Since 19 July BMJ ( ) has been publishing a series (in all 10) articles written by Trisha Greenhalgh to introduce to non-experts to finding medical articles and assessing their value. The articles in this series are excerpts from How to read a paper: the basics of evidence based medicine.

I have included the links to the first 9 articles, the tenth article will be included when it is available (only to those assessing these articles through the Internet). The articles begin with

  1. The Medline database – BMJ No 7101 Vol 315, Sat 19 July 1997 ( )
  2. Getting your bearings (deciding what the paper is about) – BMJ No 7102 Vol 315, Sat 26 July 1997 ( )
  3. Assessing the methodological quality of published papers – BMJ No 7103 Vol 315, Sat 2 August 1997 ( )
  4. Statistics for the non-statistician – BMJ No 7104 Vol 315, Sat 9 August 1997 ( ) See Correction ( )
  5. Statistics for the non-statistician. II: "Significant" relations and their pitfalls - BMJ No 7105 Vol 315, Sat 16 August 1997 ( )
  6. Papers that report drug trials – BMJ No 7106 Vol 315, Sat 23 August 1997 ( )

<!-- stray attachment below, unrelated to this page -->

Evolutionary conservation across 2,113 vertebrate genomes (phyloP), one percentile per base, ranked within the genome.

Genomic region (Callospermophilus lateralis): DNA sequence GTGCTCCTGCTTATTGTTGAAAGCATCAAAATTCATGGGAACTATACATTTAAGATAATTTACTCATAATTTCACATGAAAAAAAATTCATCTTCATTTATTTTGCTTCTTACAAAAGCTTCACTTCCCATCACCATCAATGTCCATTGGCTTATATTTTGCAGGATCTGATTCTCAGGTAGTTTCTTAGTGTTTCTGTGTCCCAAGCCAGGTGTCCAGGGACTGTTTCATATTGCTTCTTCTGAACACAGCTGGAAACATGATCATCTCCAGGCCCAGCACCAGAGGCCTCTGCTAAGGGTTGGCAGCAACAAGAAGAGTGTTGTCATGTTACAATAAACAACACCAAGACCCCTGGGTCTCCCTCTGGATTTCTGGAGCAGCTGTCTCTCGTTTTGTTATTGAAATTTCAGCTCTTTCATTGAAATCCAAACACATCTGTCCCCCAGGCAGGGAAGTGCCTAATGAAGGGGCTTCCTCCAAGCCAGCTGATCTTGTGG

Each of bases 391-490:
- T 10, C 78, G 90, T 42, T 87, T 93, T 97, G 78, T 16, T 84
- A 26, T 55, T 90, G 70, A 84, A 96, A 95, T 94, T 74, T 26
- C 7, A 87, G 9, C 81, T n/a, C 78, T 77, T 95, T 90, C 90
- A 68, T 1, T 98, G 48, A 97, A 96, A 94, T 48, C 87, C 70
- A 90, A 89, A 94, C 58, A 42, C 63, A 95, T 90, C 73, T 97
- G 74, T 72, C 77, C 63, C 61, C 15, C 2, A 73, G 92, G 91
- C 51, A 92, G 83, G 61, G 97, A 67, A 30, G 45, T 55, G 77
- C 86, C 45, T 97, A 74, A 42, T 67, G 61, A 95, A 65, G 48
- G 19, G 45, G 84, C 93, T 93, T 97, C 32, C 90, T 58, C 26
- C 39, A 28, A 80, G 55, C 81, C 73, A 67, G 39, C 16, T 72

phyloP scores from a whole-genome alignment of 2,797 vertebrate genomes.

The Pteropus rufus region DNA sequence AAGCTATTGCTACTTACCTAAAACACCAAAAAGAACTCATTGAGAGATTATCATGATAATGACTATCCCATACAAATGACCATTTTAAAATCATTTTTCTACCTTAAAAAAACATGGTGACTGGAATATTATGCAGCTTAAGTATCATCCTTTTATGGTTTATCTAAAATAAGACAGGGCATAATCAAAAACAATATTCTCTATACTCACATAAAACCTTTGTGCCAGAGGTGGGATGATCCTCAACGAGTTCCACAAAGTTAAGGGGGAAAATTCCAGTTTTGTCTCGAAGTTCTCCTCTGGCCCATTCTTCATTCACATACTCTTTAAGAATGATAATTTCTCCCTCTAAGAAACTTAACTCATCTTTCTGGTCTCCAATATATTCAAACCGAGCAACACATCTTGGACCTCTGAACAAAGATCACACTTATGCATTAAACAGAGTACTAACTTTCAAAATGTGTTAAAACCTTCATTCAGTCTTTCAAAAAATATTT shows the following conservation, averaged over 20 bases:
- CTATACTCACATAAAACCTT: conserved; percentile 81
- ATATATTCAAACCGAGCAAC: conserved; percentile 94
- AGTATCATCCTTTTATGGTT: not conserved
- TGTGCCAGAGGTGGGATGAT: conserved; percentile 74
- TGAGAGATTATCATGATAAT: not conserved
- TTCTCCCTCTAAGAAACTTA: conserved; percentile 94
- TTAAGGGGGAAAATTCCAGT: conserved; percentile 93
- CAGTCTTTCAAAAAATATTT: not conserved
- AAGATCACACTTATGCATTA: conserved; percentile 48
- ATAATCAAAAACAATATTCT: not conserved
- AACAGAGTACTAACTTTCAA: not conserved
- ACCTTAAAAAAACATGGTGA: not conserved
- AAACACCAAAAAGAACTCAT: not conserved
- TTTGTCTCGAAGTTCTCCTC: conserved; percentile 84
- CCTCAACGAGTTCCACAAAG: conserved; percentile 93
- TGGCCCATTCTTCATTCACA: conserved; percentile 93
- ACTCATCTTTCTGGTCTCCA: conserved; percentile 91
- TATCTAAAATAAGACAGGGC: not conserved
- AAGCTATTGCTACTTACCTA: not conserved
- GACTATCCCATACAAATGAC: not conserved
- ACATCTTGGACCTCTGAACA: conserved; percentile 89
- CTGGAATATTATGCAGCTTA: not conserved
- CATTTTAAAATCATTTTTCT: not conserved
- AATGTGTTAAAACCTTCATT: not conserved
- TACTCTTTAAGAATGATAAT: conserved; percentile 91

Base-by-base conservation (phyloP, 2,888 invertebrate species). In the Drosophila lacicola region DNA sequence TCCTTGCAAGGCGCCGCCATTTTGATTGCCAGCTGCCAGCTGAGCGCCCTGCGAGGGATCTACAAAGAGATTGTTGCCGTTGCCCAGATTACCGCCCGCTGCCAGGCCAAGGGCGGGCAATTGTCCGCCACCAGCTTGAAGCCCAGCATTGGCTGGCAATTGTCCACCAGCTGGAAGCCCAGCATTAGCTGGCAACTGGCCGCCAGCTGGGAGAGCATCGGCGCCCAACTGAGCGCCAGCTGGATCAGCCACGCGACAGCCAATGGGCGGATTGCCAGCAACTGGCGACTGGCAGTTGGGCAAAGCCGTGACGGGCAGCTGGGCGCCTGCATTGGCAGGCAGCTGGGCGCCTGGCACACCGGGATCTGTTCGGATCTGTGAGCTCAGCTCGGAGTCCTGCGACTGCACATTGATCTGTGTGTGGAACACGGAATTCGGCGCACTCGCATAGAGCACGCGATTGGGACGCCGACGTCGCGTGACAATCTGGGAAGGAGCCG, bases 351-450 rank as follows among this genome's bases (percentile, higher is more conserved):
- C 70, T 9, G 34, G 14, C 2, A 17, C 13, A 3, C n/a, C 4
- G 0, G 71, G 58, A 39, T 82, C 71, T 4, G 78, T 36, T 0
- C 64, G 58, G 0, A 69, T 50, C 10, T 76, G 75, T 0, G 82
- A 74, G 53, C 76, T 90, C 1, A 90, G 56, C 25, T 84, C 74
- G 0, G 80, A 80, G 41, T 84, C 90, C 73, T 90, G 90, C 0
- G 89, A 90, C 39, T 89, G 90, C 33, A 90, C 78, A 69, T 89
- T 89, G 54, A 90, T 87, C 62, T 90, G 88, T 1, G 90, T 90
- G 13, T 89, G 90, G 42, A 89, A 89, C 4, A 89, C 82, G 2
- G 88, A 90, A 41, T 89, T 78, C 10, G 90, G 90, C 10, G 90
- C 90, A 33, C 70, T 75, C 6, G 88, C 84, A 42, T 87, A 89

7. Papers that report diagnostics or screening tests – BMJ No 7107 Vol 315, Sat 30 August 1997 ( ) Correction
  8. Papers that tell you what things cost (economic analysis) – BMJ No 7108 Vol 315, Sat 6 September 1997 ( )
  9. Papers that summarise other papers (systemic reviews and meta-analysis) – BMJ No 7109 Vol 315, Sat 13 September 1997 ( )
  10. Papers that go beyond numbers (qualitative research) BMJ No 7110 Vol 315, Sat 20 September 1997 ( )


In the most recent article published (at the time of writing) in BMJ No 7109 Vol 315, Sat 13 September 1997 ( ) includes a pot-pourri of materials that deal with research methodology of meta-analysis. This includes



The most interesting of these articles is the one titled "An amnesty for unpublished trials". It has been stated that this month over 100 medical journals around the world are inviting readers to send information on unpublished trials. It is urged that all investigators with unreported trial data to register their trials by returning a photocopy of the registration form shown at . We would like to register any unreported controlled trial, including trials that have only been published as an abstract. So all you over-worked researches use this opportunity to register your completed unreported/unpublished trials while you still can. For more information access the above site or get the BMJ issue.

 Recently we had two women who passed away, both of whom will be sadly missed by many. Here are some links where you may express your condolence or read about their contribution to our world.


Princess Diana – Queen of Hearts


Mother Theresa – Saint of the Gutters


Till next month, Happy Surfing.



Dr.M.Vadivale ( Cyberdoc

Locations of visitors to this page

The links to the URL mentioned above are valid at the time of writing this article (16/09/1997). This page can be accessed at or at

  Links last updated 20 April 2005